Thinking on her feet, Mary diffuses the tension by uttering, “I hope that was a prop.” Her sharp mind proves that she will be able to fill the void left by her grandmother, Violet Crawley.
Honesty is the best policy
“It’s not your fault that Miss Dalgleish has all the charm of a wart.” — Violet.
Miss Dalgleish is rude and unfriendly when she first arrives at Downton for filming, but later warms up after a stimulating conversation with Anna and Daisy. However, until then, our main characters are doing their best to avoid the actress at all costs. Violet is no exception and chooses to dine in her room rather than alone with her.
Mary feels guilty for not being there for moral support due to her dating the director, but her grandmother reassures her that it’s not her fault. His decision to compare Miss Dalgleish to a wart subverts audience expectations, making it one of the most undercut and hilarious quotes in the movie and the franchise in general.
The best medicine
“Stop that noise. I can’t hear myself dying.” — Violet.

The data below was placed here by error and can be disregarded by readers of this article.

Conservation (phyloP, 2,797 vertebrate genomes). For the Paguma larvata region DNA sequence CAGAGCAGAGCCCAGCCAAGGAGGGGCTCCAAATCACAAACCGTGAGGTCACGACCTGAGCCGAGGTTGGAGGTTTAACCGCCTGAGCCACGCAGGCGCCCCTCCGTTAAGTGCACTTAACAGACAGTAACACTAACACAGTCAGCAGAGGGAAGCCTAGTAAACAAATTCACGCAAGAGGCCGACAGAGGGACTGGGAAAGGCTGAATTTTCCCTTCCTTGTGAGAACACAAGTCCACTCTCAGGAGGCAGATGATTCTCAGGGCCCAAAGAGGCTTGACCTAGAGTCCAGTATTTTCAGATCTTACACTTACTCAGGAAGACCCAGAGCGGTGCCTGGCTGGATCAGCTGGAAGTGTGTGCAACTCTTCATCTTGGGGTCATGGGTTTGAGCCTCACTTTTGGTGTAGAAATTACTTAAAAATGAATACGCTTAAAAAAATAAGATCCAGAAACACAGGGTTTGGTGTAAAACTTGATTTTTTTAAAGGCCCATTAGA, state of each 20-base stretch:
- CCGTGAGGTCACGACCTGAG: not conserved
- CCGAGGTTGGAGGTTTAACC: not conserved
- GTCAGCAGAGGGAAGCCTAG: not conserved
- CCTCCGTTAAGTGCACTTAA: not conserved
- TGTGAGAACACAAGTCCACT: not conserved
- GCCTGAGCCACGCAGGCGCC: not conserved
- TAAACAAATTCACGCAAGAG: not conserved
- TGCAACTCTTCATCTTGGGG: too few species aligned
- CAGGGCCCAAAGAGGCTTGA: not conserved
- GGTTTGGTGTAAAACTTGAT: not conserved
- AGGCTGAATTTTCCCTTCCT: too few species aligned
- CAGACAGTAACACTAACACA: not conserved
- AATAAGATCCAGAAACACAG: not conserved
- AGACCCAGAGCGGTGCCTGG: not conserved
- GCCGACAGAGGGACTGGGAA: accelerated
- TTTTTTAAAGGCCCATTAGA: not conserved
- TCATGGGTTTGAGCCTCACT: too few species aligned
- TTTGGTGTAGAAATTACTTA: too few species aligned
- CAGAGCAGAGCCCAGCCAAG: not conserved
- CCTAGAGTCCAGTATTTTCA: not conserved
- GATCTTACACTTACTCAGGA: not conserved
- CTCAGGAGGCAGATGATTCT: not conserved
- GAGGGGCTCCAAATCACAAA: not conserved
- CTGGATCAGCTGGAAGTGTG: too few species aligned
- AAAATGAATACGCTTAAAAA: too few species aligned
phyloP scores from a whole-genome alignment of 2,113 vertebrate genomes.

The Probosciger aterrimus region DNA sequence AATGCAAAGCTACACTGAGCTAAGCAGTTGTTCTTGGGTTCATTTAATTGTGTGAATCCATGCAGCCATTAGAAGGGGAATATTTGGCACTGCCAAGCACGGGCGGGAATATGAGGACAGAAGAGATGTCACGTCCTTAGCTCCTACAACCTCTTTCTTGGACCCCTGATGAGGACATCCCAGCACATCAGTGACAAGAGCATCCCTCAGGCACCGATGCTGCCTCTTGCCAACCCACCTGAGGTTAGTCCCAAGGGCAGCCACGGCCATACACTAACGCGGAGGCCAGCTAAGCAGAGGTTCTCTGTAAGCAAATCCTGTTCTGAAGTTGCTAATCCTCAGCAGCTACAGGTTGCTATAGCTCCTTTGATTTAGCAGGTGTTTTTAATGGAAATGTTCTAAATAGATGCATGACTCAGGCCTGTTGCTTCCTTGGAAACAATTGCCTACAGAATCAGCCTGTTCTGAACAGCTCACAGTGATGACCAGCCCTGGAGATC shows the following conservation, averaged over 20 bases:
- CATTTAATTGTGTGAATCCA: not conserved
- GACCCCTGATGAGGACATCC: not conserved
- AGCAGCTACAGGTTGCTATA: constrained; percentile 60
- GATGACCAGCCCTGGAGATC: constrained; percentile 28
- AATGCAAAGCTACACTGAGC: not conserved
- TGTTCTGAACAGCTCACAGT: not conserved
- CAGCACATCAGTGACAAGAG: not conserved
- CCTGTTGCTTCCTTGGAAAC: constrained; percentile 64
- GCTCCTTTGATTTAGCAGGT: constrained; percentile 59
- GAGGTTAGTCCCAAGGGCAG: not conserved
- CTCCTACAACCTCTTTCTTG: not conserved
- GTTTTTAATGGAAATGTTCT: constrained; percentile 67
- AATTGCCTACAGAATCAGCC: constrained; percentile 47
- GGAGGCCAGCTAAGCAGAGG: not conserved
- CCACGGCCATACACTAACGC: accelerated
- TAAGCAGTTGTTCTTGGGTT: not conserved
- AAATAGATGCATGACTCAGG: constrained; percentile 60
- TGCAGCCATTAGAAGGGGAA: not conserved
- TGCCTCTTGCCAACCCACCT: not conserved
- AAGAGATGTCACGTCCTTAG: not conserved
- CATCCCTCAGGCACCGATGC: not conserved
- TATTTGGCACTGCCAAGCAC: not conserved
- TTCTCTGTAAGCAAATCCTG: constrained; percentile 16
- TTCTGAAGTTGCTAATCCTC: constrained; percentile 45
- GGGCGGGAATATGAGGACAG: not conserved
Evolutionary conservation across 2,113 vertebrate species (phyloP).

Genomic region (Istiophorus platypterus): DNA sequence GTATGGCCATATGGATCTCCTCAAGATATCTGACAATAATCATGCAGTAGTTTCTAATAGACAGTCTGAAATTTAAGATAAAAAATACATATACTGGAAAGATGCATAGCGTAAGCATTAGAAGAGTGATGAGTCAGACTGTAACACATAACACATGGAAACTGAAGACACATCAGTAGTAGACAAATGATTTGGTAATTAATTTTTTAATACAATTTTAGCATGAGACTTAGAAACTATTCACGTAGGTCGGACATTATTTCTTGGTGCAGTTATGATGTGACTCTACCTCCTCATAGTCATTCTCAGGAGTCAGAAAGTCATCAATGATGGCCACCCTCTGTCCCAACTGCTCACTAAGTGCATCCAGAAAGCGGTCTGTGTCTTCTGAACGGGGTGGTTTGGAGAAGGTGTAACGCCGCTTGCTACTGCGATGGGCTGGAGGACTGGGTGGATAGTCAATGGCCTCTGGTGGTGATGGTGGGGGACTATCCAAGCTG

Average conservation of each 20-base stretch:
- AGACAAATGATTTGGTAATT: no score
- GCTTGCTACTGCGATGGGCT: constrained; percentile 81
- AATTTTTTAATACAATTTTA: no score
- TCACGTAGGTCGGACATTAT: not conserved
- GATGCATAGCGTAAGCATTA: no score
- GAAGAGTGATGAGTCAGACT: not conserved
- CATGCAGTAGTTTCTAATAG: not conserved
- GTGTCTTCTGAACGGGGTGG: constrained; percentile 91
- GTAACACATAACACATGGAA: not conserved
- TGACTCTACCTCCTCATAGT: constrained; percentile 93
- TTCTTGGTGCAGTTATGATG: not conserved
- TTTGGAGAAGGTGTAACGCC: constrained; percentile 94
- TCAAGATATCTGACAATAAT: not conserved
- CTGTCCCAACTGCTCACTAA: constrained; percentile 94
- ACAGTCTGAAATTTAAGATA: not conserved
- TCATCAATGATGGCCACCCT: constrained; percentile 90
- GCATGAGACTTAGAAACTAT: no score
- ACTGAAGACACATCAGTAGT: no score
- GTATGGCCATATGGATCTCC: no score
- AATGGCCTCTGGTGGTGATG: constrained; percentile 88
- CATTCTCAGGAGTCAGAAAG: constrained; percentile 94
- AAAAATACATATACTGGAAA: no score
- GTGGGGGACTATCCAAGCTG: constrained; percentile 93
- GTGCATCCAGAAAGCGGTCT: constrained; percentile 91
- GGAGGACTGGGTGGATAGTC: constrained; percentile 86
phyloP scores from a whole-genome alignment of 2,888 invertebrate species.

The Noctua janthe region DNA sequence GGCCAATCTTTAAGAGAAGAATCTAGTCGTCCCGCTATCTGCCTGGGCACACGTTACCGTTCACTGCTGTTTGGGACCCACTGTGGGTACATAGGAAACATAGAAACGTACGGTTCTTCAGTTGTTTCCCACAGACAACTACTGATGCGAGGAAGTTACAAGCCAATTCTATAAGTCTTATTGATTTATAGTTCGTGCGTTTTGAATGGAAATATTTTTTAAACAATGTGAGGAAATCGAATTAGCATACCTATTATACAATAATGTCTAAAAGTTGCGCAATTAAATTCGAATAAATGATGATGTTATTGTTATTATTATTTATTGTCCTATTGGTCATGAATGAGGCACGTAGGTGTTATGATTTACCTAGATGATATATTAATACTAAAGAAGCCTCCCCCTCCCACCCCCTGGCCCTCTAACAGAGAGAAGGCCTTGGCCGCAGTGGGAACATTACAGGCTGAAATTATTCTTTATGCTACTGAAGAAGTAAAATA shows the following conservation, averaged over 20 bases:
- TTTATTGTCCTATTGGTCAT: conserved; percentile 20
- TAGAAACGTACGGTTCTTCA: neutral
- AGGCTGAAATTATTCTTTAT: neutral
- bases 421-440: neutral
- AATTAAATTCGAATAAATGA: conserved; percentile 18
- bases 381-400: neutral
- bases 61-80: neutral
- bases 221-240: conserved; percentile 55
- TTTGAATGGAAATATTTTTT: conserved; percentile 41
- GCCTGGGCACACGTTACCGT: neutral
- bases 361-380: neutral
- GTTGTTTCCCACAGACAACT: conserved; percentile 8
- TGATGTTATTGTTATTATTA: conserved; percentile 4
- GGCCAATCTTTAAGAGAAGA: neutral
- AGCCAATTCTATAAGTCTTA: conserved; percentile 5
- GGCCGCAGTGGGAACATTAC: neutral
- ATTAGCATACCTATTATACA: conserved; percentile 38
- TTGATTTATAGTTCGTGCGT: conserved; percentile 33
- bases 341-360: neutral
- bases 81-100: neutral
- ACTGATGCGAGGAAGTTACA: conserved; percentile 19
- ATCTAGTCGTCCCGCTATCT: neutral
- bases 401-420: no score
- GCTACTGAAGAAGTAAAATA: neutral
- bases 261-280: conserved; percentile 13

Violet’s death scene is one of the most heartbreaking moments in the film. Despite this, the Dowager’s quick wit remains intact until her last breath, as evidenced by her last words. Although she knows she is dying, her focus is not on herself or her own potential fears, but on the well-being of those around her.
In an attempt to soothe Denker’s sobs, or more likely to make those close to her laugh, she says, “Stop that noise. I can’t hear myself dying.” Using humor as a coping mechanism is quintessentially British and strongly reflects the era in which the events of the film take place. It’s also essentially Violet and serves as a fitting last line in its final chapter.
Next: Violet’s 10 Best Quotes From A New Era
How Top Gun 2’s Emotional Maverick & Iceman Scene Came Together
About the Author